I edited the top portion at 8:14 pm ET, a few minutes after posting, adding the “key difference” paragraph. Sunday morning, added the Klick Pharma item under Income.
Last month in Cambridge I met Twitter friend Bryan Vartabedian MD (Twitter @Doctor_V) at a meeting at Vertex Pharmaceuticals. We’ll cross paths this fall on the conference speaking circuit. Today on his blog he raised a rowdy, rough, but valid point: as e-patients (obviously including me) get into the business, should they/we be regulated? He said:
- Will industry be required to publicly list monies used for sponsorship, travel and swag support of high profile patients in the social sphere?
- Should high visibility patients who serve as stewards and advocates disavow themselves of contact with pharma just as many academic medical centers have begun?
As is often the case, I don’t have an answer. I’m just raising the questions.
Smart questions. My short answer:
- Fine with me if industry discloses those payments. Nothing to hide.
- Otoh, I think it’s nuts and counterproductive for consumers in any industry to disconnect.
Academic medical centers have tons of evidence of influence corrupting the academic processes that are at the core of (supposed) science. For patient advocates I don’t see that there’s currently a problem that would justify adding regulators, the ensuing budget impact, etc.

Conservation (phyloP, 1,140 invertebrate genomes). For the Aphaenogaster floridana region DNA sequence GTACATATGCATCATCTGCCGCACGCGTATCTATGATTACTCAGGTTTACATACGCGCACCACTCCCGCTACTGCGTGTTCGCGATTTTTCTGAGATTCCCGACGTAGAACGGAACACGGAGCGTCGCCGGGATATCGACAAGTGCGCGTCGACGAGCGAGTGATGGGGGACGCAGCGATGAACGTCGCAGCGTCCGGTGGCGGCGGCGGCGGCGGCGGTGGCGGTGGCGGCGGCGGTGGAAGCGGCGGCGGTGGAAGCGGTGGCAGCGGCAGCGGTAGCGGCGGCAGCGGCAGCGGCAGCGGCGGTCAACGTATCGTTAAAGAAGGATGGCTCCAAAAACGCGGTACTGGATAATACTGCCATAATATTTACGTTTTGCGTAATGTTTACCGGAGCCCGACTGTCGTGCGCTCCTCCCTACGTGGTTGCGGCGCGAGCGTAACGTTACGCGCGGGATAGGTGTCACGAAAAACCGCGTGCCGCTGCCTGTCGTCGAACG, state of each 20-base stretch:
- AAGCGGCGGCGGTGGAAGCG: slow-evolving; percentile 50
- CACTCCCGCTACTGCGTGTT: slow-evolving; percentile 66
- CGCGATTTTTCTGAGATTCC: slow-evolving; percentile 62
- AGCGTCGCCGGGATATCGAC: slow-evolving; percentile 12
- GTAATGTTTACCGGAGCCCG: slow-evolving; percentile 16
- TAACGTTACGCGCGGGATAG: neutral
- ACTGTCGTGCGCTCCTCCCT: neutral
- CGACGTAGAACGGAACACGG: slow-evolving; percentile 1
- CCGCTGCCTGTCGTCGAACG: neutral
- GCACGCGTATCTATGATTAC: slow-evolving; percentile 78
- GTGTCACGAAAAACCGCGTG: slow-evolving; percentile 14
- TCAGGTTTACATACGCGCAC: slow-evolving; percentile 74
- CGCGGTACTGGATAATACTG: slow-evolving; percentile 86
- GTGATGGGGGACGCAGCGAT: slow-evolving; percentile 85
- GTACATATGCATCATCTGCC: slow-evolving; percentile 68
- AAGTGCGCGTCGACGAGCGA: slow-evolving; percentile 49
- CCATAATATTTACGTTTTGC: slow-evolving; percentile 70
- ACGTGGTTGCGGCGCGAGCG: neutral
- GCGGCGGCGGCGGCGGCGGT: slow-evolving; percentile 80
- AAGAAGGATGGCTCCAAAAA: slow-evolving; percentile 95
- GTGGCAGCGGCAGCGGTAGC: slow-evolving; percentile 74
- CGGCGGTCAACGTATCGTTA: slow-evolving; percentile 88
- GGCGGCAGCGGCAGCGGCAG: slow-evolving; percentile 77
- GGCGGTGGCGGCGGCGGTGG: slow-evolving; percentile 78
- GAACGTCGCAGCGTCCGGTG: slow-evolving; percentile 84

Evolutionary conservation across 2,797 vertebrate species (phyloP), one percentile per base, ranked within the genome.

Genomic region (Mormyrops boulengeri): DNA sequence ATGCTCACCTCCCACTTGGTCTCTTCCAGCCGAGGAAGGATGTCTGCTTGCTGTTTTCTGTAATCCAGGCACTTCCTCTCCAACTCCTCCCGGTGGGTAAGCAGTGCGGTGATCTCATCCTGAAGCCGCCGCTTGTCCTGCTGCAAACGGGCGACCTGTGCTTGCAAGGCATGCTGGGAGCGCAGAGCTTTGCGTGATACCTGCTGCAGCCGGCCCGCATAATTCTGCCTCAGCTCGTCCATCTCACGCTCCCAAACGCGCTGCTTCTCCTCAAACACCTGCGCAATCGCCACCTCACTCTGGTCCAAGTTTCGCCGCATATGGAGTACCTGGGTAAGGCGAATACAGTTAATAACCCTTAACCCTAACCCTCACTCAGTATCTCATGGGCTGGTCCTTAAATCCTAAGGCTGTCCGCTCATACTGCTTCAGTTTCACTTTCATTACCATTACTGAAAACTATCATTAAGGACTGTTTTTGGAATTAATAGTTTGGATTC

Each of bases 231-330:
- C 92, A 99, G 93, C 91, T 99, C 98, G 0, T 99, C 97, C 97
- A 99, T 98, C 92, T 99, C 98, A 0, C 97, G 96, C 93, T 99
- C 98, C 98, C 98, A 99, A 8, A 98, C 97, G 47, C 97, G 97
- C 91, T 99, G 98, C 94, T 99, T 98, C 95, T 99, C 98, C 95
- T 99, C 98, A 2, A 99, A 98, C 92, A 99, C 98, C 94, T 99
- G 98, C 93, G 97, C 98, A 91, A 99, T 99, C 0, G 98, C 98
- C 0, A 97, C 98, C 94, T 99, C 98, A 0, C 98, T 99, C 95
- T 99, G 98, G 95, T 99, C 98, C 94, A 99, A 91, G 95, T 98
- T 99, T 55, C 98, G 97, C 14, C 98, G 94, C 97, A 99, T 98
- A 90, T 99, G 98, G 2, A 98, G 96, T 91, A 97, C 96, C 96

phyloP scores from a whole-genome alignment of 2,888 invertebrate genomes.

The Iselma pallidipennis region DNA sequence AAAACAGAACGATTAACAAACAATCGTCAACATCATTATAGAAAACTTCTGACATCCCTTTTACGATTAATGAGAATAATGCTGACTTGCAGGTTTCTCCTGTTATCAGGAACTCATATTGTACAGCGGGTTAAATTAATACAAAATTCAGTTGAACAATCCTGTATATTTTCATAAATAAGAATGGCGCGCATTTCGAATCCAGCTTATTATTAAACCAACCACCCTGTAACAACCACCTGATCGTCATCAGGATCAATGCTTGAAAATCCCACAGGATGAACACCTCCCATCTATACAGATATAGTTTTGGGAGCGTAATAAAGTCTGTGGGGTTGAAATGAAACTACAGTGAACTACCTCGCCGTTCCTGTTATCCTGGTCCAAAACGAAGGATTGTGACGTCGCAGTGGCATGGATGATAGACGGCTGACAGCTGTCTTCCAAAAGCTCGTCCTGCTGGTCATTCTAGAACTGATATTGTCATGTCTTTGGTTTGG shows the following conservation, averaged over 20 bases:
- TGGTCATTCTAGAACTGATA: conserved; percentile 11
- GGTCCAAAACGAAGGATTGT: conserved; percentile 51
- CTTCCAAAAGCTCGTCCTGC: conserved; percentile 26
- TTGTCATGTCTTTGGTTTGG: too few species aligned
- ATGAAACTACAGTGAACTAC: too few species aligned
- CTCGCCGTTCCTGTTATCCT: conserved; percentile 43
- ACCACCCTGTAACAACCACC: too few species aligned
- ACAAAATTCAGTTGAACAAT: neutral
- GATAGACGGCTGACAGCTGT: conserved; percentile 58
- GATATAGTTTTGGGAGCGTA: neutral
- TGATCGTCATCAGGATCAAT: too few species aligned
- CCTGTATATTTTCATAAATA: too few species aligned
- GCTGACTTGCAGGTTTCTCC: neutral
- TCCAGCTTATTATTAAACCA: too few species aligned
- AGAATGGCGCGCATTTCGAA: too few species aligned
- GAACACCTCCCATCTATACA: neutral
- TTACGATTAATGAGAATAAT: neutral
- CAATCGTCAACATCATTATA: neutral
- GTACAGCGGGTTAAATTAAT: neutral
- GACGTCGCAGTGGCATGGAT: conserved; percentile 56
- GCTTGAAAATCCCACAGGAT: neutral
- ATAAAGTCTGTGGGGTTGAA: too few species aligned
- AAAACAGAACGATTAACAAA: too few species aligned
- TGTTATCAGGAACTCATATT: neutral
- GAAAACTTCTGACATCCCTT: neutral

Besides, there’s a key difference: academics are supposed to vet industry. It’s their job in this context. Patients, on the other hand, are the consumers – the ones the industry’s supposed to serve.
As @Doctor_V suggests, healthcare is changing now that industry recognizes patients are worth engaging with. (I presume I’m one of his “high visibility” patients.) And this turned out to be the right time for some thoughts I’ve been meaning to express about my own work.
Introductory principles: [Read more…]